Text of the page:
So, a great fun project. I'd certainly recommend adding bearings to even a manual machine, once I snugged them up a little I removed something like 90% of the original backlash.

    Also of note, I have not cut or drilled any of the original machine or parts - though this may change when I fit limit switches. It can all be put back to the original configuration with about 10 minutes work.

    Of Limit switches: I worked for quite a while with a motorised Z axis, the saving in endless hand cranking was too good an opportunity to miss. This highlighted a major problem with gib locking, if you forget the lock is on you screw the drive screw right out of the coupling. I'm trying to come up with some sort of switch arrangement triggered when using the gib lock, for now I'll make do with a BIG sign.

    I'll add some more pics if I ever get around to tidying things up.

  3. #3
    Nice work! :)

    Are you using the stock leadscrews and nuts?
    How are you preloading the bearings?

    Thanks

  4. #4
    ecat's Avatar
    Location unknown. Last Activity: 08-02-2014 Has been a member for 6-7 years. Has a total post count of 157. Received thanks 5 times, giving thanks to others 8 times.
    Heh, forgotten all about this thread until a moment ago when it popped up in google...

    Quote Originally Posted by Memran View Post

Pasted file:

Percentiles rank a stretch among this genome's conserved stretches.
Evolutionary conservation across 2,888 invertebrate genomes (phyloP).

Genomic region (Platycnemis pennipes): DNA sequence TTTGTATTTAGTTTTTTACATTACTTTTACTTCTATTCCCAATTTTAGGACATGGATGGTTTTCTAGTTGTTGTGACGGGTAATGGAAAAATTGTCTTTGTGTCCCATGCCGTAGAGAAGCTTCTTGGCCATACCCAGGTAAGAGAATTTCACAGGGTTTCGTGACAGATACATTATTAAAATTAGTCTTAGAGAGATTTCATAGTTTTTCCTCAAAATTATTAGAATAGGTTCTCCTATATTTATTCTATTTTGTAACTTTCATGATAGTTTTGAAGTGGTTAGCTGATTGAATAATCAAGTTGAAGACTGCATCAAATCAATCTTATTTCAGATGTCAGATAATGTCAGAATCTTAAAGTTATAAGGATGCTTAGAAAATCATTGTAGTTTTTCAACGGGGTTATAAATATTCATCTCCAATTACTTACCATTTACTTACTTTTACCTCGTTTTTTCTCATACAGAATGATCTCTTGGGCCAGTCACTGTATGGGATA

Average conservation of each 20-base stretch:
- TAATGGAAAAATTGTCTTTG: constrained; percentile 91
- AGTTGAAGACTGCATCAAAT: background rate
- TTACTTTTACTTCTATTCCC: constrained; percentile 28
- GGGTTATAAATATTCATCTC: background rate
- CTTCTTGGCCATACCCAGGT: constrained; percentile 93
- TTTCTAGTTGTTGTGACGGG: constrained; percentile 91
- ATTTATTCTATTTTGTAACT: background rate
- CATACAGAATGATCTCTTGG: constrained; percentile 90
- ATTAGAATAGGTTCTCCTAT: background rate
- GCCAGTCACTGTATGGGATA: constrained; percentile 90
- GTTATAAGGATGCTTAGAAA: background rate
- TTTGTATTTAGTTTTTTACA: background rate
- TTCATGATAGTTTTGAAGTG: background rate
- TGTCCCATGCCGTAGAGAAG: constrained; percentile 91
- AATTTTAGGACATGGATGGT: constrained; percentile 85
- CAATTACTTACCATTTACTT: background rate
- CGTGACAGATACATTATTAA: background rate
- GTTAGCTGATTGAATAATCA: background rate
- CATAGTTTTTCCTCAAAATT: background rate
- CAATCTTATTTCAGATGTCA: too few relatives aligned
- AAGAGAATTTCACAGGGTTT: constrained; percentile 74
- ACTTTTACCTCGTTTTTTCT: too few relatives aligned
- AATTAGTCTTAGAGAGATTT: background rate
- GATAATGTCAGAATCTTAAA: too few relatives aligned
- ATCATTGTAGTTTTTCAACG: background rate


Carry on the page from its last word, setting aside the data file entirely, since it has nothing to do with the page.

Nice work! :)
    Thanks, but in truth it is a shoddy mess that no one would be proud of. Still, it got the job done and proves that even an inexperienced numpty like myself can make a fairly successful stab at building bearing and motor mounts.

    Quote Originally Posted by Memran View Post
    Are you using the stock leadscrews and nuts?
    Sure am. Nothing on the machine was drilled, cut or harmed in any way. I highly recommend the fitting of bearings, even just thrust bearings to even the manual machine. They make for a much smoother experience and kill most of the backlash dead.


    Quote Originally Posted by Memran View Post
    How are you preloading the bearings?

    Thanks
    Preloading: With the axis, bearings and block in place, wipe the machined part of the screw clean of oil and fit the axis part of the 3 piece coupling, setting it just a little snug. Wind a M6 nut on to the existing thread that's poking through the centre of the coupling piece. Tighten the nut until it feels just right, ie not too tight. Tighten down the coupling screw and remove the nut. Test for any play. Job done.

    N.B. The above is probably the 100% wrong way to do this but it worked and is still working.

    While I'm here:

    I fixed the sticky Z movement by taking some fine wet and dry wrapped around a flat surface to the worst of the machining marks on both the ways and the head - the back of the head was a mess and totally devoid of lubrication, here I started with a file - gently! - I also made a ham fisted attempt at adding a couple of oil ways :lol: to the rear. I added a little carriage to the bottom of the head but it was definitely the smoothing that had the largest impact. I'll repeat, the back of the head was a disgusting mess, before smoothing I needed one hand on the hand wheel and one on the column to wind the head up, after smoothing, even with everything tightened down, I could raise the head with little more than finger force.

    The machine still suffers from head droop and for this I know of no cure short of replacing both the head and z column. After all this time I'm not sure if it's worth the effort.

  5. #5
    Quote Originally Posted by ecat View Post
    even just thrust bearings to even the manual machine. They make for a much smoother experience and kill most of the backlash dead.